The PD-L1 cytoplasmic domain contains a protein kinase C phosphorylation site, but the signal transduction motif in the intracellular region is currently unclear.
3.1.2 The Expression of PD-L1
CD274 is highly expressed in the heart, skeletal muscle, placenta, and lung, and is weakly expressed in the thymus, spleen, kidney, and liver. PD-LI is expressed on T cells, B cells, macrophages, dendritic cells, mesenchymal stem cells, and cultured bone marrow-derived mast cells, and the expression was significantly up-regulated in activated cells.
In the non-hematopoietic system, PD-L1 is expressed in vascular endothelial cells, epithelial cells, fibroblast reticulocytes, islet cells, skeletal muscle cells, embryonic trophoblast cells, astrocytes, hepatocytes, placenta, retinal pigment epithelial cells, etc.
PD-L1 is expressed in a variety of tumor cells, such as human lung cancer, ovarian cancer, colon cancer, kidney cancer, and melanoma.
PD-L2 was identified by Freeman laboratory . Human PD-L2 (B7-H2, CD273) gene is also located in chromosome 9p24, encoding 247 amino acids of type I transmembrane protein. The homology of PD-L1 and PD-L2 is 40%. The affinity between PD-L2 and PD-1 is 2-6 times that of PD-L1.
Compared with PD-L1, the expression of PD-L2 is relatively limited, and PD-L2 is inductively expressed on the surface of dendritic cells, macrophages, bone marrow-derived mast cells and other cells  . Human PD-L2 is also expressed in vascular endothelial cells.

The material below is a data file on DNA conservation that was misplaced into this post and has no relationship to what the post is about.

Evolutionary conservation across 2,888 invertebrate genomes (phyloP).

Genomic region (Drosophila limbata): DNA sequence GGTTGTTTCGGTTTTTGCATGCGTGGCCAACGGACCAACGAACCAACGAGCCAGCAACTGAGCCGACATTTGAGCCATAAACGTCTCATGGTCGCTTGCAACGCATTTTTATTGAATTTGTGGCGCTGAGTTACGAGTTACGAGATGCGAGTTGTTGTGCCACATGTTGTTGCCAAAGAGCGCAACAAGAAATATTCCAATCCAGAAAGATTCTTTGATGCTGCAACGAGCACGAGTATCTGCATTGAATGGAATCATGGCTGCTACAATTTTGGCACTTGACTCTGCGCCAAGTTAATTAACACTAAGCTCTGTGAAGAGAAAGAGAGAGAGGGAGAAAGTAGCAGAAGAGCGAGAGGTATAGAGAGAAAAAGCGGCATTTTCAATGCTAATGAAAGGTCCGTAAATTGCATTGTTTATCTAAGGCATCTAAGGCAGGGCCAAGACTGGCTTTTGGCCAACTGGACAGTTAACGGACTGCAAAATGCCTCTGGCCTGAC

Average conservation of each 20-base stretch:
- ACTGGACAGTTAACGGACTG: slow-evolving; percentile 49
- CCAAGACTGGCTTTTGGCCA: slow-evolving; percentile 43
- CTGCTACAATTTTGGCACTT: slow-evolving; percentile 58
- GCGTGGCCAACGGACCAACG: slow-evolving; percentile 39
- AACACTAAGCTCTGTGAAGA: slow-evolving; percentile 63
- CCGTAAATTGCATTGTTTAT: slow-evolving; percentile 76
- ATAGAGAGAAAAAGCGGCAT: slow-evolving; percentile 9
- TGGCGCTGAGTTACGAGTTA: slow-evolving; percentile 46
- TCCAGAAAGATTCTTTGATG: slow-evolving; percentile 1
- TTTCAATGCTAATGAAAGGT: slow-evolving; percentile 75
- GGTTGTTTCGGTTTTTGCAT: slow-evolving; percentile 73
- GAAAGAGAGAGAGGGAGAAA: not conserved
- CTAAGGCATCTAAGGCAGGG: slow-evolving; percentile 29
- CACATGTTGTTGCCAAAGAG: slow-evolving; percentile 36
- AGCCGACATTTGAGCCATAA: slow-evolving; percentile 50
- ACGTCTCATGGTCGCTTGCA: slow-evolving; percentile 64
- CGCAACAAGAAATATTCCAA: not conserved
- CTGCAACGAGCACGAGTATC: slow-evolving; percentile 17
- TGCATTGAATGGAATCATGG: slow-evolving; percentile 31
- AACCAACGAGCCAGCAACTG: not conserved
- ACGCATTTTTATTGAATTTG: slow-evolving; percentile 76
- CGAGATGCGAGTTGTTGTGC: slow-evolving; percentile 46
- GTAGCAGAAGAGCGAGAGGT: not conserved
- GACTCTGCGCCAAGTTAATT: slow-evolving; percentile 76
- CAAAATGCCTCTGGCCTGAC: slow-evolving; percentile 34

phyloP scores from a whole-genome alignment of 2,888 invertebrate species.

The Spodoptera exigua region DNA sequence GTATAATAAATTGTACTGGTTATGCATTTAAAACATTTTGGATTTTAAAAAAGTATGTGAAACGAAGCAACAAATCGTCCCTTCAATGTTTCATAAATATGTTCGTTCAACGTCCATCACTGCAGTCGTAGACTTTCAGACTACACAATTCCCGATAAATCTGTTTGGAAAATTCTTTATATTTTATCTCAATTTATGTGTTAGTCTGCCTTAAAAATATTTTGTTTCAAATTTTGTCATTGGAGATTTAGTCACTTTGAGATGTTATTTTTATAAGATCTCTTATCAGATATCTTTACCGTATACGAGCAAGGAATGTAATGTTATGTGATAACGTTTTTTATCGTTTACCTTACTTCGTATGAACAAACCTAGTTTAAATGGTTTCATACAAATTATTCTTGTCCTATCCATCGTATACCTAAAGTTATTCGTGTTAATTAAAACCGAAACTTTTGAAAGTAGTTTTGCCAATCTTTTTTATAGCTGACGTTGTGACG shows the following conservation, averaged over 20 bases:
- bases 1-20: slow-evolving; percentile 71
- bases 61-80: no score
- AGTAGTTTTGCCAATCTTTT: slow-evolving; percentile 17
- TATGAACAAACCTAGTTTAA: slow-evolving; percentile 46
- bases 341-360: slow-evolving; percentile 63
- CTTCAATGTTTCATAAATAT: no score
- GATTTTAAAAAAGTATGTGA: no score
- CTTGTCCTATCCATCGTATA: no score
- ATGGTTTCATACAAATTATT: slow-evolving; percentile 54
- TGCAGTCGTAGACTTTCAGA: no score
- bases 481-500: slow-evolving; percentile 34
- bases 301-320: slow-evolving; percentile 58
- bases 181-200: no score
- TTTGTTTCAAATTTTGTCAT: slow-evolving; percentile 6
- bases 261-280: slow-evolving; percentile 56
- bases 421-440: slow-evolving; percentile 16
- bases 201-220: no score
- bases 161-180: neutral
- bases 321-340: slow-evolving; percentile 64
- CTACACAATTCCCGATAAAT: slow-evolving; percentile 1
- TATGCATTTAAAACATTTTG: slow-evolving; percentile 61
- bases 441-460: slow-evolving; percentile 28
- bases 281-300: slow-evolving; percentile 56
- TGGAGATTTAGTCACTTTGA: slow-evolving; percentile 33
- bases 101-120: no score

4. PD-L1/PD-1 Signaling Pathway
After PD-1 binds to its ligand PD-L1, tyrosine in the ITSM domain of PD-1 cytoplasmic region is phosphorylated, and SHP2 phosphatase molecules are recruited to cell membrane , and further inhibition of PI3K/PKB mediated Zap-70/CD3 zeta and PKC theta phosphorylation, inhibiting T cell proliferation, differentiation and cytokine production  .
Figure 2. PD-L1/PD-1 signaling pathway
4.1 Function of PD-1 / PD-L1 Signal Pathway
IFN-γ up-regulates PD-L1 on the surface of normal tissue cells and different tumor tissues, and down-regulates the immune response of the tumor microenvironment by inducing PD-L1 expression.
After T cells are stimulated by inflammatory signals, PD-1 is induced to produce and limit the function of T cells in a variety of peripheral tissues dominated by infections and tumors, thereby limiting the amplification and duration of the immune response, thereby avoiding damage to normal tissue.